STUDIES: "What's Messing with Texas Death Sentences?"
A recent study by David McCord, Professor of Law at Drake University Law School, titled What's Messing with Texas Death Sentences?, found five significant causes for the recent decline in death sentences in Texas. McCord sought to explain a 65% drop in Texas death sentences from their peak five-year period of 1992-1996 (when there was an annual average of 40 death sentences) to the recent five-year period of 2005-2009 (when only 14 death sentences were handed down on average each year). The study pointed to numerous developments in Texas that have likely contributed to this decline, including changes in the legal landscape and changes on the county level. McCord cited the advent of life-wthout-parole sentences in Texas as the strongest legal factor in reducing death sentences, and the political changes in Harris County (Houston) as a significant contributor on the county level.
McCord's list of contributing factors were:
- Fewer capital murder convictions: the number of capital murder convictions (a necessary conviction in order to seek the death penalty) declined by 21% between the earlier five-year period and the more recent five-year period. (modest effect)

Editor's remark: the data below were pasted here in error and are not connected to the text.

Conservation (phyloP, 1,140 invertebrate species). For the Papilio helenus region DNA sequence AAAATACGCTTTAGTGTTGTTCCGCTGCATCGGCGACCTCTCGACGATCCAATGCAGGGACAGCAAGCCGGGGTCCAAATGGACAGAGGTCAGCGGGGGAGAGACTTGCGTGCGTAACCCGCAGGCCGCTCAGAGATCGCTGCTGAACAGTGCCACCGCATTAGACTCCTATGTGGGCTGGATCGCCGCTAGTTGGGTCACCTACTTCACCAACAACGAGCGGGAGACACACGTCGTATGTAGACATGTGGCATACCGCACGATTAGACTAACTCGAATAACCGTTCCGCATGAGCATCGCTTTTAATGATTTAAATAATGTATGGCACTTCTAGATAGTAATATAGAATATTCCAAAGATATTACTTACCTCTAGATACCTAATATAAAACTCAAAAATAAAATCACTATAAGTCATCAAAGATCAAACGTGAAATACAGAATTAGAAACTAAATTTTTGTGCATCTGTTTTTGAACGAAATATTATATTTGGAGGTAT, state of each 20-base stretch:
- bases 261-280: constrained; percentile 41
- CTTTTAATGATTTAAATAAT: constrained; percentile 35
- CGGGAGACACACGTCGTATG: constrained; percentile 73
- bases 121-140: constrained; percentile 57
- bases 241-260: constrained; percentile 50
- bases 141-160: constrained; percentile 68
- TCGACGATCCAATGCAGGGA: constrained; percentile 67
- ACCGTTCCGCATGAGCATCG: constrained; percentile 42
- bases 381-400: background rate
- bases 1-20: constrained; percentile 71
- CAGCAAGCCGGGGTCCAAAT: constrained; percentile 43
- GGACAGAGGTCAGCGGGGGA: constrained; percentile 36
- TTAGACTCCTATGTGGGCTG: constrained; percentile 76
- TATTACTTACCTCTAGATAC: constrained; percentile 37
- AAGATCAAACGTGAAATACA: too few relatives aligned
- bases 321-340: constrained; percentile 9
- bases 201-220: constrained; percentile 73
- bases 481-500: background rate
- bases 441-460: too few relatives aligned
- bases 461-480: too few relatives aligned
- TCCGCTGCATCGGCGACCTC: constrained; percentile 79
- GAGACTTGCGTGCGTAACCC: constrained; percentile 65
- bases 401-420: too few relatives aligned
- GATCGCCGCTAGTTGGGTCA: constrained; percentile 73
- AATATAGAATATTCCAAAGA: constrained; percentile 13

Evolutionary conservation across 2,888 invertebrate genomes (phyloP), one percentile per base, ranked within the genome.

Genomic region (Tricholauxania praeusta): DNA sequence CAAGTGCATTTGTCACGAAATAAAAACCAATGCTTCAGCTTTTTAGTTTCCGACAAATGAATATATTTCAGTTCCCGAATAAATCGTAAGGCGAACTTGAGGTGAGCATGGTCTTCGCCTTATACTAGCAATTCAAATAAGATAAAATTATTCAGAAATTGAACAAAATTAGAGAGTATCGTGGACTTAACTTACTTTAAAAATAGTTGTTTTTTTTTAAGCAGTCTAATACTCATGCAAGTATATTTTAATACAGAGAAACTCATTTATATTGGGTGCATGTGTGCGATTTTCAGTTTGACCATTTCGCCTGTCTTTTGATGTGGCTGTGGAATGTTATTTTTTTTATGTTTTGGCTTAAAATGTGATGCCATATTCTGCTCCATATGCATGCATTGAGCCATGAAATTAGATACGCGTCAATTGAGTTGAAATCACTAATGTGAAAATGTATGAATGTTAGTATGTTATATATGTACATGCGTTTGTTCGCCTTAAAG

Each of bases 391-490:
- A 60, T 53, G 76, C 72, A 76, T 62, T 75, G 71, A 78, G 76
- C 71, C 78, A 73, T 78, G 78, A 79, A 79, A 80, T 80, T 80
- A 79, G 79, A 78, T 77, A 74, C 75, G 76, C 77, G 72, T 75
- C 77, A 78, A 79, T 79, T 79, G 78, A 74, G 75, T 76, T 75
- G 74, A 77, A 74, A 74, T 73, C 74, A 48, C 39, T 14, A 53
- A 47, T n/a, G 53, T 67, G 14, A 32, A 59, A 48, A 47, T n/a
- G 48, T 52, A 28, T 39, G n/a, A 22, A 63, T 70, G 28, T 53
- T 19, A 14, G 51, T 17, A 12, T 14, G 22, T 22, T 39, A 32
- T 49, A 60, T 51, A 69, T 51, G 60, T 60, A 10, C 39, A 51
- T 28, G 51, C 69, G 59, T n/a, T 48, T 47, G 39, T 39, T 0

- Availability of life without the possibility of parole as a sentencing option: in 2005, the option of a life sentence without the possibility of parole became an option in capital cases in Texas. Prior to 2005, juries were presented with two options in capital cases: death or life with parole after 40 years. (large effect)
- U.S. Supreme Court exemption of juveniles and defendants with intellectual disabilities: in 2002 and in 2005, the U.S. Supreme court ruled in Atkins v. Virginia and Roper v. Simmons (respectively) that defendants with intellectual disabilities and juvenile defendants were ineligible for the death penalty. (modest effect)
- Less populous counties seek the death penalty less frequently: death sentences originating from Texas’s less populous counties declined from an average of 15 sentences per year between 1992-1996 to an average of four death sentences per year between 2002-2005. McCord attributed this decline in part to the financial costs that death penalty prosecutions incur, a strain that smaller counties are unable to withstand. (large effect)
- A sharp decline in death sentences originating from Harris County: a significant decline in death sentences from Harris County, the most active death penalty county in Texas and in the nation. Between 1992-1996, 66 death sentences originated from Harris County, in contrast to the 12 for the later time period. McCord attributed this decline to the retirement of District Attorney Johnny Holmes, who was staunchly pro-death penalty and successfully sought the death penalty in many murder cases. (large effect).